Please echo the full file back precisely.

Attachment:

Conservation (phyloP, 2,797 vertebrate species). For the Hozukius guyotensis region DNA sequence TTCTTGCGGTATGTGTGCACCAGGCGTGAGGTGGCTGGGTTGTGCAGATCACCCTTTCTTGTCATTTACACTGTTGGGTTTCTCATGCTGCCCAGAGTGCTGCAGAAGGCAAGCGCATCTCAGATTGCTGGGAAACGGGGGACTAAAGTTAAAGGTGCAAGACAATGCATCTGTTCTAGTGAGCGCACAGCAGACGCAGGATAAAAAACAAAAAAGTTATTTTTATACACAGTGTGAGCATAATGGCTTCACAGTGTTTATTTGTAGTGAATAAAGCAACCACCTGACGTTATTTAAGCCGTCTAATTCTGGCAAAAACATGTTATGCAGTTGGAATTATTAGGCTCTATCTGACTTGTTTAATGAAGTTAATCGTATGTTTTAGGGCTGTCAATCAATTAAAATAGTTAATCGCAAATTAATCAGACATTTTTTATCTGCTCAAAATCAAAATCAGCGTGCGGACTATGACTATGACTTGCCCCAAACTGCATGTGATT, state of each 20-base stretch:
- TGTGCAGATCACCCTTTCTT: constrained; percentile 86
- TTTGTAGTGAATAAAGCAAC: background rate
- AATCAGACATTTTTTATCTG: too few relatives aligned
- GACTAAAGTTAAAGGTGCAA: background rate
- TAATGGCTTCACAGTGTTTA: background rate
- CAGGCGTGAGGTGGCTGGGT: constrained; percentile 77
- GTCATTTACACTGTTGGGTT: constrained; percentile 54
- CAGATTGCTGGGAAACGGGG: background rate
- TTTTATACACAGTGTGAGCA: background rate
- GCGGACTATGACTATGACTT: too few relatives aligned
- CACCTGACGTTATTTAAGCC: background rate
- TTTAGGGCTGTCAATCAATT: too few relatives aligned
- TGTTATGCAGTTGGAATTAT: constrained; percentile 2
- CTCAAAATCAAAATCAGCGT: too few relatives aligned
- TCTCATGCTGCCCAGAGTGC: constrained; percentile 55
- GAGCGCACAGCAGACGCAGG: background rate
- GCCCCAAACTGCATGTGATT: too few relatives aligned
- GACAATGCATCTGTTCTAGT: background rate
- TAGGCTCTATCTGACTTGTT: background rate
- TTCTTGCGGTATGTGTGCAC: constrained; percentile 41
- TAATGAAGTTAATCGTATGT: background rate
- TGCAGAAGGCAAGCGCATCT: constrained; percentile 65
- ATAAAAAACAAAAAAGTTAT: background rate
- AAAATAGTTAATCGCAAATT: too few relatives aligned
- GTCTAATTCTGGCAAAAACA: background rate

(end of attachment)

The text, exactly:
Conservation (phyloP, 2,797 vertebrate species). For the Hozukius guyotensis region DNA sequence TTCTTGCGGTATGTGTGCACCAGGCGTGAGGTGGCTGGGTTGTGCAGATCACCCTTTCTTGTCATTTACACTGTTGGGTTTCTCATGCTGCCCAGAGTGCTGCAGAAGGCAAGCGCATCTCAGATTGCTGGGAAACGGGGGACTAAAGTTAAAGGTGCAAGACAATGCATCTGTTCTAGTGAGCGCACAGCAGACGCAGGATAAAAAACAAAAAAGTTATTTTTATACACAGTGTGAGCATAATGGCTTCACAGTGTTTATTTGTAGTGAATAAAGCAACCACCTGACGTTATTTAAGCCGTCTAATTCTGGCAAAAACATGTTATGCAGTTGGAATTATTAGGCTCTATCTGACTTGTTTAATGAAGTTAATCGTATGTTTTAGGGCTGTCAATCAATTAAAATAGTTAATCGCAAATTAATCAGACATTTTTTATCTGCTCAAAATCAAAATCAGCGTGCGGACTATGACTATGACTTGCCCCAAACTGCATGTGATT, state of each 20-base stretch:
- TGTGCAGATCACCCTTTCTT: constrained; percentile 86
- TTTGTAGTGAATAAAGCAAC: background rate
- AATCAGACATTTTTTATCTG: too few relatives aligned
- GACTAAAGTTAAAGGTGCAA: background rate
- TAATGGCTTCACAGTGTTTA: background rate
- CAGGCGTGAGGTGGCTGGGT: constrained; percentile 77
- GTCATTTACACTGTTGGGTT: constrained; percentile 54
- CAGATTGCTGGGAAACGGGG: background rate
- TTTTATACACAGTGTGAGCA: background rate
- GCGGACTATGACTATGACTT: too few relatives aligned
- CACCTGACGTTATTTAAGCC: background rate
- TTTAGGGCTGTCAATCAATT: too few relatives aligned
- TGTTATGCAGTTGGAATTAT: constrained; percentile 2
- CTCAAAATCAAAATCAGCGT: too few relatives aligned
- TCTCATGCTGCCCAGAGTGC: constrained; percentile 55
- GAGCGCACAGCAGACGCAGG: background rate
- GCCCCAAACTGCATGTGATT: too few relatives aligned
- GACAATGCATCTGTTCTAGT: background rate
- TAGGCTCTATCTGACTTGTT: background rate
- TTCTTGCGGTATGTGTGCAC: constrained; percentile 41
- TAATGAAGTTAATCGTATGT: background rate
- TGCAGAAGGCAAGCGCATCT: constrained; percentile 65
- ATAAAAAACAAAAAAGTTAT: background rate
- AAAATAGTTAATCGCAAATT: too few relatives aligned
- GTCTAATTCTGGCAAAAACA: background rate